Twenty-seven-year-old G. Willow Wilson has already established herself as an accomplished writer on modern religion and the Middle East in publications such as The Atlantic Monthly and The New York Times Magazine. In her memoir, the Colorado-raised journalist tells her remarkable story of converting to Islam and falling in love with an Egyptian man in a turbulent post–9/11 world.
When Willow leaves her atheist parents in Denver to study at Boston University, she enrolls in an Islamic Studies course, hopeful that it will help her to understand her inchoate spirituality. As she reads through the teachings and events of the Quran, Willow is astounded and comforted by how deeply this fourteen-hundred-year-old document speaks to who she is, and decides to risk everything to convert to Islam and embark on a fated journey across continents and into an uncertain future.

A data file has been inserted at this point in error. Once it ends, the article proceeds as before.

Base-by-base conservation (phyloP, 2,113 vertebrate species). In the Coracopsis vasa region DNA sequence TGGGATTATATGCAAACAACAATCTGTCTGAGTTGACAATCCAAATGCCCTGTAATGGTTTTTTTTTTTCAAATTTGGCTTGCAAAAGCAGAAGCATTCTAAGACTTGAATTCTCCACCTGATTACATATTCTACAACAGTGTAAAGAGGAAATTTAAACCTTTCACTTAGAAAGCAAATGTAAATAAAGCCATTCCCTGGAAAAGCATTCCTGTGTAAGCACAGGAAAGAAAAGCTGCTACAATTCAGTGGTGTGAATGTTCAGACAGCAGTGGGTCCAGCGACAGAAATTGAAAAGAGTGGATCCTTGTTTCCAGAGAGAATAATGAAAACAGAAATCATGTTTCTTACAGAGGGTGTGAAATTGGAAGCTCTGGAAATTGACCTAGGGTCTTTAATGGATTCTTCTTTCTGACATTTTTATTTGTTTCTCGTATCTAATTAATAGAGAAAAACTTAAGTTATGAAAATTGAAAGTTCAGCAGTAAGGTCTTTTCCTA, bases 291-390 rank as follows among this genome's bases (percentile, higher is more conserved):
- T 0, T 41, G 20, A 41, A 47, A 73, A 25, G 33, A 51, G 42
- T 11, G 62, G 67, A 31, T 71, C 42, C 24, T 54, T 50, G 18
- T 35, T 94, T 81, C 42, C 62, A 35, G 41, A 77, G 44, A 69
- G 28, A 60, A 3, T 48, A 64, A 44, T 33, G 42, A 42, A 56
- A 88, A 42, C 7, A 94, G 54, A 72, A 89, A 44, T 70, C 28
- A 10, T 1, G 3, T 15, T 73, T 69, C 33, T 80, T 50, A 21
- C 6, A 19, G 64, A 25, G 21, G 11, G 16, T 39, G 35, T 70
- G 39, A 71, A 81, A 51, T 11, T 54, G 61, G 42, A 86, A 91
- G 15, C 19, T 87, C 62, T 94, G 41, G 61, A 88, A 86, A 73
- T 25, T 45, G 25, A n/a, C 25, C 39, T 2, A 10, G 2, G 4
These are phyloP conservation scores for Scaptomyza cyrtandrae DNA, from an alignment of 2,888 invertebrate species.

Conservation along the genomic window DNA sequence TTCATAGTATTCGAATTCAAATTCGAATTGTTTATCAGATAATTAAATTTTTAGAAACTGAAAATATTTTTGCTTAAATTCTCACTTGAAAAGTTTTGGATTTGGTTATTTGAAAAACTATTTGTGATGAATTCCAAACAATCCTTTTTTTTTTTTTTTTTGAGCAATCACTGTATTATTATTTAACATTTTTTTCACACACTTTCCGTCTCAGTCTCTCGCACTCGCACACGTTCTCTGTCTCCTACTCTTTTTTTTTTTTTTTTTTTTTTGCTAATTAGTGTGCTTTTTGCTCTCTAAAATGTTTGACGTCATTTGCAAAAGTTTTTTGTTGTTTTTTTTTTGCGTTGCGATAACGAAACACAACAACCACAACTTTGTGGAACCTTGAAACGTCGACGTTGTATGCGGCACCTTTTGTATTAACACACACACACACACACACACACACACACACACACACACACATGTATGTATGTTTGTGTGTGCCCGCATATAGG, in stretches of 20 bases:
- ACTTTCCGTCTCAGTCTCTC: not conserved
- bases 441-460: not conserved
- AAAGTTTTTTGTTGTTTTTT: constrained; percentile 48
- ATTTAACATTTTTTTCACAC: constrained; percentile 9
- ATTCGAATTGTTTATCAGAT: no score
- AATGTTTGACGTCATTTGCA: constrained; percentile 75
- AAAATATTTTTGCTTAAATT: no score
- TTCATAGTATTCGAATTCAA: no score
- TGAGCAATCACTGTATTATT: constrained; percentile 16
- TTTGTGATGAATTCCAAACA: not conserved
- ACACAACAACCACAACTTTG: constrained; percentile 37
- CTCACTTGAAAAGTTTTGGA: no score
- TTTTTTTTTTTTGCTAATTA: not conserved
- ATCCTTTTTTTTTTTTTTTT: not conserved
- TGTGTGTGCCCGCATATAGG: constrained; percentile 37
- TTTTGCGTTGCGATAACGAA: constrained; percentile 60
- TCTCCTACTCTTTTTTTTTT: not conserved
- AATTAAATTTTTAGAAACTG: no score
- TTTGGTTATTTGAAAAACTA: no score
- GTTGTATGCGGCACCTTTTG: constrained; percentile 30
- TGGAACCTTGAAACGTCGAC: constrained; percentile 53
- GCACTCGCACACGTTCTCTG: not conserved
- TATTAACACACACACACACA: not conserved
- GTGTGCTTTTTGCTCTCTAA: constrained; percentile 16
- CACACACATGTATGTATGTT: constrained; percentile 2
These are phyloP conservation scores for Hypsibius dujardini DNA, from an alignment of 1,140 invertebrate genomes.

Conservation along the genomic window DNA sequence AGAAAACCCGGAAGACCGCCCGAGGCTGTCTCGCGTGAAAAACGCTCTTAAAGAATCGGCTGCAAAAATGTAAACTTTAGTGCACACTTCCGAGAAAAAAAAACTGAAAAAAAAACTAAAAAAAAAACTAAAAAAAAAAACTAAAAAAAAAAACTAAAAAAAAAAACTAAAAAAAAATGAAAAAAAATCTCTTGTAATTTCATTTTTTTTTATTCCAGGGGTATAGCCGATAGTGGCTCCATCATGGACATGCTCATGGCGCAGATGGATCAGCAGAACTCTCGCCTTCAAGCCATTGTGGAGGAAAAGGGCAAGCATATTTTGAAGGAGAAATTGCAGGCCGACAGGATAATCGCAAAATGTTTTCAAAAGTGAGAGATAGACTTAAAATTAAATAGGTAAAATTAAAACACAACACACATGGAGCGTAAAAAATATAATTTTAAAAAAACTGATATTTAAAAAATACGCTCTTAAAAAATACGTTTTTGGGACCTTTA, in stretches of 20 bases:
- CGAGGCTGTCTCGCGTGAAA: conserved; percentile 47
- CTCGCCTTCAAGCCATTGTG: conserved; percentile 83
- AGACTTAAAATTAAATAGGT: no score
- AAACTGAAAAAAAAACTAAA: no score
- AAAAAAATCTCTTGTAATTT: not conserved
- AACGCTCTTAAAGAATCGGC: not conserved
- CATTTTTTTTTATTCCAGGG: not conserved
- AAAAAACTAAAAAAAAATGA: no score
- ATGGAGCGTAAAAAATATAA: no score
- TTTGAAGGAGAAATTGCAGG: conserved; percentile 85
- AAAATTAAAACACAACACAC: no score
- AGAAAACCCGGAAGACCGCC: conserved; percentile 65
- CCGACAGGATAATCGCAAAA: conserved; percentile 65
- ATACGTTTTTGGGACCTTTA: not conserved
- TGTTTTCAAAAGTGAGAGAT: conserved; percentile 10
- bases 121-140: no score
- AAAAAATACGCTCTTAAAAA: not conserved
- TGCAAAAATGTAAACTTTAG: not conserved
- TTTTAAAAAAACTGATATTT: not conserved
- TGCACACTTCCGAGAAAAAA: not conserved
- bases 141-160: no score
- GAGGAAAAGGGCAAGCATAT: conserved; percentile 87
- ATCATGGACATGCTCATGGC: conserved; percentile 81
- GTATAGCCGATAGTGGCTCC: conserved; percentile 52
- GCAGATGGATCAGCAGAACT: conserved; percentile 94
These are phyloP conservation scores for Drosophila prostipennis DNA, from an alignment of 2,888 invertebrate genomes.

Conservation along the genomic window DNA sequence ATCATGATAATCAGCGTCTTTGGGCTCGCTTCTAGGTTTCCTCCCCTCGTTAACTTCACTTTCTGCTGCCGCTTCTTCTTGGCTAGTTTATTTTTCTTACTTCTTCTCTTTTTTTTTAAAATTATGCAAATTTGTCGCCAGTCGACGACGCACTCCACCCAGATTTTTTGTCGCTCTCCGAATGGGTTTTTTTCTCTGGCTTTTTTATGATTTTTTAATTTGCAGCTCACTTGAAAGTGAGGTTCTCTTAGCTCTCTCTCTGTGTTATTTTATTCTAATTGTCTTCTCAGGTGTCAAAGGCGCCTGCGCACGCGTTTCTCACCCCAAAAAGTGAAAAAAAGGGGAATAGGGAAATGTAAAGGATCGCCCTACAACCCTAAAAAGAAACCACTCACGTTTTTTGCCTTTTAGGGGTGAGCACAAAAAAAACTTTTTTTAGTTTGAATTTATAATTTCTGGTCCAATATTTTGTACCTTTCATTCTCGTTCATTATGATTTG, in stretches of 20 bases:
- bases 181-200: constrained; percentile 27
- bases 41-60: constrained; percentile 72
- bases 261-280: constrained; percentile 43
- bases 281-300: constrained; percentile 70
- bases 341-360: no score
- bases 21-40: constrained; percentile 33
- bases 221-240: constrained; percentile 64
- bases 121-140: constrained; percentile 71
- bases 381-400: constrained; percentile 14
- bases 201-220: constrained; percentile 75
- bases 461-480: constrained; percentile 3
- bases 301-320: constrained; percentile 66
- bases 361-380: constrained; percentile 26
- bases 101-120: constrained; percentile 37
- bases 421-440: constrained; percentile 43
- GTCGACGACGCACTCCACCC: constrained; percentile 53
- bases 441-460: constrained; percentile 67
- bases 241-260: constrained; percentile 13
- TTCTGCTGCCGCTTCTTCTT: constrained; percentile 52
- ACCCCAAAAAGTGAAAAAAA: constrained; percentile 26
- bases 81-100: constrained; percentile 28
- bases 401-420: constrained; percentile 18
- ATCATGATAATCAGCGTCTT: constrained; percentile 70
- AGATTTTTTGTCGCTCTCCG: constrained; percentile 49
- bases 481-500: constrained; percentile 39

She settles in Cairo where she teaches English and attempts to submerge herself in a culture based on her adopted religion. And then she meets Omar, a passionate young man with a mild resentment of the Western influences in his homeland. They fall in love, entering into a daring relationship that calls into question the very nature of family, belief, and tradition. Torn between the secular West and Muslim East, Willow—identifiably Western with her shock of red hair, shaky Arabic, and candor—records her intensely personal struggle to forge a “third culture” that might accommodate her own values without compromising them or the friends and family on both sides of the divide.
Part travelogue, love story, and memoir, The Butterfly Mosque is a brave, inspiring story of faith—in God, in each other, in ourselves, and in the ability of relationships to transcend cultural barriers and exist above the evils that threaten to keep us apart.